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agricultural ammonia Ann Arbor Association Ausdehnungslehre bacterium Born Dec Boston Buffalo Cambridge cent Charles Chas chemical Cincinnati College comets Conn coördinates Cro-Magnon Dep't Died Aug Died Dec Died Feb Died March Died Oct Died Sept electricity electromotive force engine equation evidence experiments F. W. Putnam fact geological glacial Grassmann Haven heat Henry James John Joseph July labor language liquids Louis Maize Mass meeting metals meteorites meteoroids meteors method microbes Minn Miss moraines multiple algebra N. Y. ABSTRACT nerve nitric nitrification nitrogen observations Ohio 30 origin paper Permanent Secretary Ph.D Philadelphia phosphoric acid plant potash present President Prof Professor race relations Section soil species speech Standing Committee star-showers stones theory tion U. S. Naval Observatory Univ Washington William Yale College York
Page 364 - And hardly do we guess aright at things that are upon earth, and with labour do we find the things that are before us: but the things that are in heaven who hath searched out?
Page 309 - Under whatever aspect we view this cranium, whether we regard its vertical depression, the enormous thickness of its supraciliary ridges, its sloping occiput, or its long and straight squamosal suture, we meet with ape-like characters, stamping it as the most pithecoid of human crania yet discovered.
Page 159 - ... may cause the famine which scientific agriculture will have prevented. Fortunately, however, for the human race, the cereals, the best single article of food, are peculiarly suitable to a cold climate. Barley is cultivated in Iceland, and oatmeal feeds the best brain and muscle of the world in the high latitudes of Europe. It is probably true that all life, vegetable and animal, had its origin in the boreal circumpolar regions. Life has already been pushed half-way to the equator, and slowly...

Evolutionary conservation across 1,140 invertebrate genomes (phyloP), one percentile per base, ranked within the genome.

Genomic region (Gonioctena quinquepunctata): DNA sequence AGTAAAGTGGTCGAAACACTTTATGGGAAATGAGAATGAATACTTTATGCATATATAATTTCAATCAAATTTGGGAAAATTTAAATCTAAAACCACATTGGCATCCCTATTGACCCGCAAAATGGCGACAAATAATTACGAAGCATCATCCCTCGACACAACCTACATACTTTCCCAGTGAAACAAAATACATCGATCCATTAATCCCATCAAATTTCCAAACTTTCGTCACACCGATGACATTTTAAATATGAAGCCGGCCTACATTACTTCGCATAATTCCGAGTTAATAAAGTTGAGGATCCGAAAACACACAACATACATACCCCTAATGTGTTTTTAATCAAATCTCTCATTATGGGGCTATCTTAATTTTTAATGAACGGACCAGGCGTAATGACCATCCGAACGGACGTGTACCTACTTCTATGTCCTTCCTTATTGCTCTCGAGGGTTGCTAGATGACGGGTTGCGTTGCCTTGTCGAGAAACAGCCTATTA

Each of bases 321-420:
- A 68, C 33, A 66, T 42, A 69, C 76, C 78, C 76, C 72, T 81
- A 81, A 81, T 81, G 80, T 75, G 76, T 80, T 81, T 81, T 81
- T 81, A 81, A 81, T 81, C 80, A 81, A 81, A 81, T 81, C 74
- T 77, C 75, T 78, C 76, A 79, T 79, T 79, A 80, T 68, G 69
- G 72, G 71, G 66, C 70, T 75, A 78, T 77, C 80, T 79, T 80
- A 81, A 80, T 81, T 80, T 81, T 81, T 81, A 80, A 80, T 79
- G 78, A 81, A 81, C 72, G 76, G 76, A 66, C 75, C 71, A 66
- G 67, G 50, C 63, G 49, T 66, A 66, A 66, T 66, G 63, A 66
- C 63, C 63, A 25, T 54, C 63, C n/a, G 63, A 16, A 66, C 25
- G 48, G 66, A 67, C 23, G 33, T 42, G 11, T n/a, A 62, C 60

Page 28 - The Government of the United States and the Governments of the several States stand ready to cooperate.
Page 298 - If, under such circumstances, disease or the casualties of a hunter's life should carry off the parents, the survival of the children would, it is evident, depend mainly upon the nature of the climate and the ease with which food could be procured at all seasons of the year. In ancient Europe, after the present climatal conditions were established, it is doubtful if a family of children under ten years of age could have lived through a single winter. We are not, therefore, surprised to find that...
Page xxiii - The objects of the Association are, by periodical and migratory meetings, to promote intercourse between those who are cultivating science in different parts of...
Page 364 - And how could any thing have endured, if it had not been thy will? or been preserved, if not called by thee? But thou sparest all: for they are thine, O Lord, thou lover of souls.
Page 15 - ... history. The brecciated appearance of many specimens, the fact that the fragments in a breccia are themselves a finer breccia, the fractures, infiltrations and apparent faultings seen in microscopic sections, and by the naked eye, ó these all imply the action of force. M. Daubree supposes that the union of oxygen and silicon furnishes sufficient heat for making these minerals. If this be possible those transformations may have taken place in their first home. Dr.
Page xxii - American Association for the Advancement of Science," and their successors, are hereby made a corporation by the name of the " American Association for the Advancement of Science...
Page 63 - Hamilton's system, in which the vector is the fundamental idea, is nevetherless made a quadruple algebra by the addition of ordinary numerical quantities. For practical purposes, we may regard Hamilton's system as equivalent to Grassmann's algebra of vectors. Such practical equivalence is of course consistent with great differences of notation, and of the point of view from which the subject is regarded. Perhaps I should add a word in regard to the nature of the problems which require a vector analysis,...